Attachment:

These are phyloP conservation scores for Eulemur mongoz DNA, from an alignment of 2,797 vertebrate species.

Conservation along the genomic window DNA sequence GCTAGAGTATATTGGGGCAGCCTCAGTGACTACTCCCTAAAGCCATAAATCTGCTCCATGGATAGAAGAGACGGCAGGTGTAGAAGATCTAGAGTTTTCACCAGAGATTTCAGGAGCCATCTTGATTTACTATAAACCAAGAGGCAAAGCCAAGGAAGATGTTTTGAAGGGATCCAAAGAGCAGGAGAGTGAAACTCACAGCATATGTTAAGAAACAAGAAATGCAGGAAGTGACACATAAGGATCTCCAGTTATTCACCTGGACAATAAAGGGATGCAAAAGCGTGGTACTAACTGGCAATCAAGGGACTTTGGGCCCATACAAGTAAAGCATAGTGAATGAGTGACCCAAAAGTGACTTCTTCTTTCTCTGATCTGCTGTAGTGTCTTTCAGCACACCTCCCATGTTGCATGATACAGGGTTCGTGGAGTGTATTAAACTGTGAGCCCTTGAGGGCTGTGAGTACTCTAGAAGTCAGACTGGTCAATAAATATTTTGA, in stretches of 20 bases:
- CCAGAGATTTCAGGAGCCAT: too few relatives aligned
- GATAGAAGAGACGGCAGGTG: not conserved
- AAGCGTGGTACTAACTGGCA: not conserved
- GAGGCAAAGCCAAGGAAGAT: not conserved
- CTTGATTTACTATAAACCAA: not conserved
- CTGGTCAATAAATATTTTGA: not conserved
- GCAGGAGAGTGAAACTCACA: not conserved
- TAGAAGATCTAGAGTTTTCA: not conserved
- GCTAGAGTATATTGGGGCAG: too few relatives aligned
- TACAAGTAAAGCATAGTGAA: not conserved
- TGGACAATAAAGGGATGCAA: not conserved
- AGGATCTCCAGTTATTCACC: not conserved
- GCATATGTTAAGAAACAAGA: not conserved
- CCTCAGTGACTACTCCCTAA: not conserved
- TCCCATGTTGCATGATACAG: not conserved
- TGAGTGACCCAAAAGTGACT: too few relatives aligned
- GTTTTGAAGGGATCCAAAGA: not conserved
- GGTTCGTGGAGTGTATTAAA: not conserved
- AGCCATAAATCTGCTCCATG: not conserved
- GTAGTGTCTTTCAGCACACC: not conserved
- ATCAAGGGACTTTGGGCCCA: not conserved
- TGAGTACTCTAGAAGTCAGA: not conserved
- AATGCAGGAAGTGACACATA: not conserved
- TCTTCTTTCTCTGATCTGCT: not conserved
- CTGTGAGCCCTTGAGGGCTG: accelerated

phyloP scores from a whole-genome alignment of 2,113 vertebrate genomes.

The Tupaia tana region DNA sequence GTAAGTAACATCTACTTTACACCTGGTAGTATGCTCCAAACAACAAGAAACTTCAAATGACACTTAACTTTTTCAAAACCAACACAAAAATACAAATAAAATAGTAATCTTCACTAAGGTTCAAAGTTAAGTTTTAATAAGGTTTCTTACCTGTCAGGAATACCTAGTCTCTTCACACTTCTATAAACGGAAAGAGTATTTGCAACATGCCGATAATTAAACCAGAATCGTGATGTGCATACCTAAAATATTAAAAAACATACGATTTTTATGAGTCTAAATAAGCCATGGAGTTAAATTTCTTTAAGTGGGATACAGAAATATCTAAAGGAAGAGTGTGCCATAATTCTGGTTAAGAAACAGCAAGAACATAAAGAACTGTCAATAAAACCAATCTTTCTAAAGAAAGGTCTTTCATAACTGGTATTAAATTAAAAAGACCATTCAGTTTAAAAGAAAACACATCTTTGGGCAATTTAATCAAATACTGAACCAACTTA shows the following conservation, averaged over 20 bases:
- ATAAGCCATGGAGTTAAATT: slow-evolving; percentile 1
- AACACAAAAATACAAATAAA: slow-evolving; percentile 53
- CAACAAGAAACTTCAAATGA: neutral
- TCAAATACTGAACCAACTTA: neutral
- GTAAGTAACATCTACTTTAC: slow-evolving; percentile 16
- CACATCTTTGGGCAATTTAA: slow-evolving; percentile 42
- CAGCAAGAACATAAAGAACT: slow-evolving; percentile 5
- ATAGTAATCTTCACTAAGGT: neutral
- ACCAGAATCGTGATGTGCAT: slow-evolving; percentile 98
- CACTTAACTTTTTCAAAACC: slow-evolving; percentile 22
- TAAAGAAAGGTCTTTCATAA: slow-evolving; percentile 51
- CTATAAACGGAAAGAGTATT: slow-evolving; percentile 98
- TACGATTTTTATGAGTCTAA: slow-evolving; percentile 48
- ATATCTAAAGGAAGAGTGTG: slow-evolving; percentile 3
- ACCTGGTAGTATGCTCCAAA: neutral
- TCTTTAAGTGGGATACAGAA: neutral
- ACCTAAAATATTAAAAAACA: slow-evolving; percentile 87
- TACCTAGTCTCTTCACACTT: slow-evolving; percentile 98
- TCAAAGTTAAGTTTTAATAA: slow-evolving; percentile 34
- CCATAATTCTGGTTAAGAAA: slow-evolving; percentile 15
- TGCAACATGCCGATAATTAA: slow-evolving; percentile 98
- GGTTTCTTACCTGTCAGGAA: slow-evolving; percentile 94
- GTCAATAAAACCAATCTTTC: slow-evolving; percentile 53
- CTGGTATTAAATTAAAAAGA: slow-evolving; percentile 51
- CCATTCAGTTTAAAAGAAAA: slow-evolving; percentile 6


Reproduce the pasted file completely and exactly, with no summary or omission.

These are phyloP conservation scores for Eulemur mongoz DNA, from an alignment of 2,797 vertebrate species.

Conservation along the genomic window DNA sequence GCTAGAGTATATTGGGGCAGCCTCAGTGACTACTCCCTAAAGCCATAAATCTGCTCCATGGATAGAAGAGACGGCAGGTGTAGAAGATCTAGAGTTTTCACCAGAGATTTCAGGAGCCATCTTGATTTACTATAAACCAAGAGGCAAAGCCAAGGAAGATGTTTTGAAGGGATCCAAAGAGCAGGAGAGTGAAACTCACAGCATATGTTAAGAAACAAGAAATGCAGGAAGTGACACATAAGGATCTCCAGTTATTCACCTGGACAATAAAGGGATGCAAAAGCGTGGTACTAACTGGCAATCAAGGGACTTTGGGCCCATACAAGTAAAGCATAGTGAATGAGTGACCCAAAAGTGACTTCTTCTTTCTCTGATCTGCTGTAGTGTCTTTCAGCACACCTCCCATGTTGCATGATACAGGGTTCGTGGAGTGTATTAAACTGTGAGCCCTTGAGGGCTGTGAGTACTCTAGAAGTCAGACTGGTCAATAAATATTTTGA, in stretches of 20 bases:
- CCAGAGATTTCAGGAGCCAT: too few relatives aligned
- GATAGAAGAGACGGCAGGTG: not conserved
- AAGCGTGGTACTAACTGGCA: not conserved
- GAGGCAAAGCCAAGGAAGAT: not conserved
- CTTGATTTACTATAAACCAA: not conserved
- CTGGTCAATAAATATTTTGA: not conserved
- GCAGGAGAGTGAAACTCACA: not conserved
- TAGAAGATCTAGAGTTTTCA: not conserved
- GCTAGAGTATATTGGGGCAG: too few relatives aligned
- TACAAGTAAAGCATAGTGAA: not conserved
- TGGACAATAAAGGGATGCAA: not conserved
- AGGATCTCCAGTTATTCACC: not conserved
- GCATATGTTAAGAAACAAGA: not conserved
- CCTCAGTGACTACTCCCTAA: not conserved
- TCCCATGTTGCATGATACAG: not conserved
- TGAGTGACCCAAAAGTGACT: too few relatives aligned
- GTTTTGAAGGGATCCAAAGA: not conserved
- GGTTCGTGGAGTGTATTAAA: not conserved
- AGCCATAAATCTGCTCCATG: not conserved
- GTAGTGTCTTTCAGCACACC: not conserved
- ATCAAGGGACTTTGGGCCCA: not conserved
- TGAGTACTCTAGAAGTCAGA: not conserved
- AATGCAGGAAGTGACACATA: not conserved
- TCTTCTTTCTCTGATCTGCT: not conserved
- CTGTGAGCCCTTGAGGGCTG: accelerated

phyloP scores from a whole-genome alignment of 2,113 vertebrate genomes.

The Tupaia tana region DNA sequence GTAAGTAACATCTACTTTACACCTGGTAGTATGCTCCAAACAACAAGAAACTTCAAATGACACTTAACTTTTTCAAAACCAACACAAAAATACAAATAAAATAGTAATCTTCACTAAGGTTCAAAGTTAAGTTTTAATAAGGTTTCTTACCTGTCAGGAATACCTAGTCTCTTCACACTTCTATAAACGGAAAGAGTATTTGCAACATGCCGATAATTAAACCAGAATCGTGATGTGCATACCTAAAATATTAAAAAACATACGATTTTTATGAGTCTAAATAAGCCATGGAGTTAAATTTCTTTAAGTGGGATACAGAAATATCTAAAGGAAGAGTGTGCCATAATTCTGGTTAAGAAACAGCAAGAACATAAAGAACTGTCAATAAAACCAATCTTTCTAAAGAAAGGTCTTTCATAACTGGTATTAAATTAAAAAGACCATTCAGTTTAAAAGAAAACACATCTTTGGGCAATTTAATCAAATACTGAACCAACTTA shows the following conservation, averaged over 20 bases:
- ATAAGCCATGGAGTTAAATT: slow-evolving; percentile 1
- AACACAAAAATACAAATAAA: slow-evolving; percentile 53
- CAACAAGAAACTTCAAATGA: neutral
- TCAAATACTGAACCAACTTA: neutral
- GTAAGTAACATCTACTTTAC: slow-evolving; percentile 16
- CACATCTTTGGGCAATTTAA: slow-evolving; percentile 42
- CAGCAAGAACATAAAGAACT: slow-evolving; percentile 5
- ATAGTAATCTTCACTAAGGT: neutral
- ACCAGAATCGTGATGTGCAT: slow-evolving; percentile 98
- CACTTAACTTTTTCAAAACC: slow-evolving; percentile 22
- TAAAGAAAGGTCTTTCATAA: slow-evolving; percentile 51
- CTATAAACGGAAAGAGTATT: slow-evolving; percentile 98
- TACGATTTTTATGAGTCTAA: slow-evolving; percentile 48
- ATATCTAAAGGAAGAGTGTG: slow-evolving; percentile 3
- ACCTGGTAGTATGCTCCAAA: neutral
- TCTTTAAGTGGGATACAGAA: neutral
- ACCTAAAATATTAAAAAACA: slow-evolving; percentile 87
- TACCTAGTCTCTTCACACTT: slow-evolving; percentile 98
- TCAAAGTTAAGTTTTAATAA: slow-evolving; percentile 34
- CCATAATTCTGGTTAAGAAA: slow-evolving; percentile 15
- TGCAACATGCCGATAATTAA: slow-evolving; percentile 98
- GGTTTCTTACCTGTCAGGAA: slow-evolving; percentile 94
- GTCAATAAAACCAATCTTTC: slow-evolving; percentile 53
- CTGGTATTAAATTAAAAAGA: slow-evolving; percentile 51
- CCATTCAGTTTAAAAGAAAA: slow-evolving; percentile 6